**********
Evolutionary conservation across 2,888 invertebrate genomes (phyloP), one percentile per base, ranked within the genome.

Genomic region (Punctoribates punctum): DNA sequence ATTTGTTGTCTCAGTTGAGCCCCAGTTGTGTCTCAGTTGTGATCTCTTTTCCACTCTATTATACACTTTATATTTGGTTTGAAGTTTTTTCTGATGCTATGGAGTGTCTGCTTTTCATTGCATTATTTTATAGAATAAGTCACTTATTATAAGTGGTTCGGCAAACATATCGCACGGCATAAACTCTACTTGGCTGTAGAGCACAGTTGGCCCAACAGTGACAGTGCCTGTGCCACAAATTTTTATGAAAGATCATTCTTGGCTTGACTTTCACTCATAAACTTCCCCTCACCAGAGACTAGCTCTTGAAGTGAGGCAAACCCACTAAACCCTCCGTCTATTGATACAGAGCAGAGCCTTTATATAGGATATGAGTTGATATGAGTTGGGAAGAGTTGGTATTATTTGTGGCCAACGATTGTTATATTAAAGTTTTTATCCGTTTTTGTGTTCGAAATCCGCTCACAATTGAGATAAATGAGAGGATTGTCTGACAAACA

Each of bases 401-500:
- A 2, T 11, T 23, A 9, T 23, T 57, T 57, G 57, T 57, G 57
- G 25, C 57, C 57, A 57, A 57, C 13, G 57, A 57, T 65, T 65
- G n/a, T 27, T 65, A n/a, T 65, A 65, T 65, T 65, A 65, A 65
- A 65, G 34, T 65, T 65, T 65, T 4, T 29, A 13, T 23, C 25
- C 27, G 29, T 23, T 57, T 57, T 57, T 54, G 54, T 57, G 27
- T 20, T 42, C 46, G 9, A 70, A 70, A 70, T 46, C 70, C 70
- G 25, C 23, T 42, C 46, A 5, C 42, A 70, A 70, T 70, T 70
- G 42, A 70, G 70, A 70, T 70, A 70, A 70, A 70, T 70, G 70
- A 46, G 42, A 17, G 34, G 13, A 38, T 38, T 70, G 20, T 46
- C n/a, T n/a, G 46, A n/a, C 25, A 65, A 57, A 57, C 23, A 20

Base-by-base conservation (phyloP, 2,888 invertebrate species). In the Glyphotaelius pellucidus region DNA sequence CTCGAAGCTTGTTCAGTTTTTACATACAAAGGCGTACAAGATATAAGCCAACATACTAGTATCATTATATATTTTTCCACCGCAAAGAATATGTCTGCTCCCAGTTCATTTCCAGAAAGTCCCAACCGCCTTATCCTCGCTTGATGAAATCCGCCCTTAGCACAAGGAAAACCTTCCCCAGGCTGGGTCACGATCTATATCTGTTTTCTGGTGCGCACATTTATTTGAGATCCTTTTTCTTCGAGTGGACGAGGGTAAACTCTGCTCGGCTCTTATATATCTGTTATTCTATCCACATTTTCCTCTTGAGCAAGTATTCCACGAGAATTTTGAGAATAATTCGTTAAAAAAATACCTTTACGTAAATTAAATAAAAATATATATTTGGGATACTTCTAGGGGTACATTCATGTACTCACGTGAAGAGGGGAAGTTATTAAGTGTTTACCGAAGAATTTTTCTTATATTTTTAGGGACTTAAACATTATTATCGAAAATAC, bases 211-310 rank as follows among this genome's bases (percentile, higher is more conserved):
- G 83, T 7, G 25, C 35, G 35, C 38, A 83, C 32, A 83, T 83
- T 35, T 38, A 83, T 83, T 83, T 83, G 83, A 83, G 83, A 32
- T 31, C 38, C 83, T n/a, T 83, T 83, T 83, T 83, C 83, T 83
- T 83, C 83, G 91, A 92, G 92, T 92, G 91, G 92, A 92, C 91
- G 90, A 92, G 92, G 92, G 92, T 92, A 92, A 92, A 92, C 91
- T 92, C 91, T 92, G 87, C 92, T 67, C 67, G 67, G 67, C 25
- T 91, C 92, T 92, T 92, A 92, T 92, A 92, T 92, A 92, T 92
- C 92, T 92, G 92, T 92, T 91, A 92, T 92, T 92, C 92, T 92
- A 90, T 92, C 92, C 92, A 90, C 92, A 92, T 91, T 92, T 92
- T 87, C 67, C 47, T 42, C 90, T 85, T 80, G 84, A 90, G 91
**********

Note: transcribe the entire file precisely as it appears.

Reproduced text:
Evolutionary conservation across 2,888 invertebrate genomes (phyloP), one percentile per base, ranked within the genome.

Genomic region (Punctoribates punctum): DNA sequence ATTTGTTGTCTCAGTTGAGCCCCAGTTGTGTCTCAGTTGTGATCTCTTTTCCACTCTATTATACACTTTATATTTGGTTTGAAGTTTTTTCTGATGCTATGGAGTGTCTGCTTTTCATTGCATTATTTTATAGAATAAGTCACTTATTATAAGTGGTTCGGCAAACATATCGCACGGCATAAACTCTACTTGGCTGTAGAGCACAGTTGGCCCAACAGTGACAGTGCCTGTGCCACAAATTTTTATGAAAGATCATTCTTGGCTTGACTTTCACTCATAAACTTCCCCTCACCAGAGACTAGCTCTTGAAGTGAGGCAAACCCACTAAACCCTCCGTCTATTGATACAGAGCAGAGCCTTTATATAGGATATGAGTTGATATGAGTTGGGAAGAGTTGGTATTATTTGTGGCCAACGATTGTTATATTAAAGTTTTTATCCGTTTTTGTGTTCGAAATCCGCTCACAATTGAGATAAATGAGAGGATTGTCTGACAAACA

Each of bases 401-500:
- A 2, T 11, T 23, A 9, T 23, T 57, T 57, G 57, T 57, G 57
- G 25, C 57, C 57, A 57, A 57, C 13, G 57, A 57, T 65, T 65
- G n/a, T 27, T 65, A n/a, T 65, A 65, T 65, T 65, A 65, A 65
- A 65, G 34, T 65, T 65, T 65, T 4, T 29, A 13, T 23, C 25
- C 27, G 29, T 23, T 57, T 57, T 57, T 54, G 54, T 57, G 27
- T 20, T 42, C 46, G 9, A 70, A 70, A 70, T 46, C 70, C 70
- G 25, C 23, T 42, C 46, A 5, C 42, A 70, A 70, T 70, T 70
- G 42, A 70, G 70, A 70, T 70, A 70, A 70, A 70, T 70, G 70
- A 46, G 42, A 17, G 34, G 13, A 38, T 38, T 70, G 20, T 46
- C n/a, T n/a, G 46, A n/a, C 25, A 65, A 57, A 57, C 23, A 20

Base-by-base conservation (phyloP, 2,888 invertebrate species). In the Glyphotaelius pellucidus region DNA sequence CTCGAAGCTTGTTCAGTTTTTACATACAAAGGCGTACAAGATATAAGCCAACATACTAGTATCATTATATATTTTTCCACCGCAAAGAATATGTCTGCTCCCAGTTCATTTCCAGAAAGTCCCAACCGCCTTATCCTCGCTTGATGAAATCCGCCCTTAGCACAAGGAAAACCTTCCCCAGGCTGGGTCACGATCTATATCTGTTTTCTGGTGCGCACATTTATTTGAGATCCTTTTTCTTCGAGTGGACGAGGGTAAACTCTGCTCGGCTCTTATATATCTGTTATTCTATCCACATTTTCCTCTTGAGCAAGTATTCCACGAGAATTTTGAGAATAATTCGTTAAAAAAATACCTTTACGTAAATTAAATAAAAATATATATTTGGGATACTTCTAGGGGTACATTCATGTACTCACGTGAAGAGGGGAAGTTATTAAGTGTTTACCGAAGAATTTTTCTTATATTTTTAGGGACTTAAACATTATTATCGAAAATAC, bases 211-310 rank as follows among this genome's bases (percentile, higher is more conserved):
- G 83, T 7, G 25, C 35, G 35, C 38, A 83, C 32, A 83, T 83
- T 35, T 38, A 83, T 83, T 83, T 83, G 83, A 83, G 83, A 32
- T 31, C 38, C 83, T n/a, T 83, T 83, T 83, T 83, C 83, T 83
- T 83, C 83, G 91, A 92, G 92, T 92, G 91, G 92, A 92, C 91
- G 90, A 92, G 92, G 92, G 92, T 92, A 92, A 92, A 92, C 91
- T 92, C 91, T 92, G 87, C 92, T 67, C 67, G 67, G 67, C 25
- T 91, C 92, T 92, T 92, A 92, T 92, A 92, T 92, A 92, T 92
- C 92, T 92, G 92, T 92, T 91, A 92, T 92, T 92, C 92, T 92
- A 90, T 92, C 92, C 92, A 90, C 92, A 92, T 91, T 92, T 92
- T 87, C 67, C 47, T 42, C 90, T 85, T 80, G 84, A 90, G 91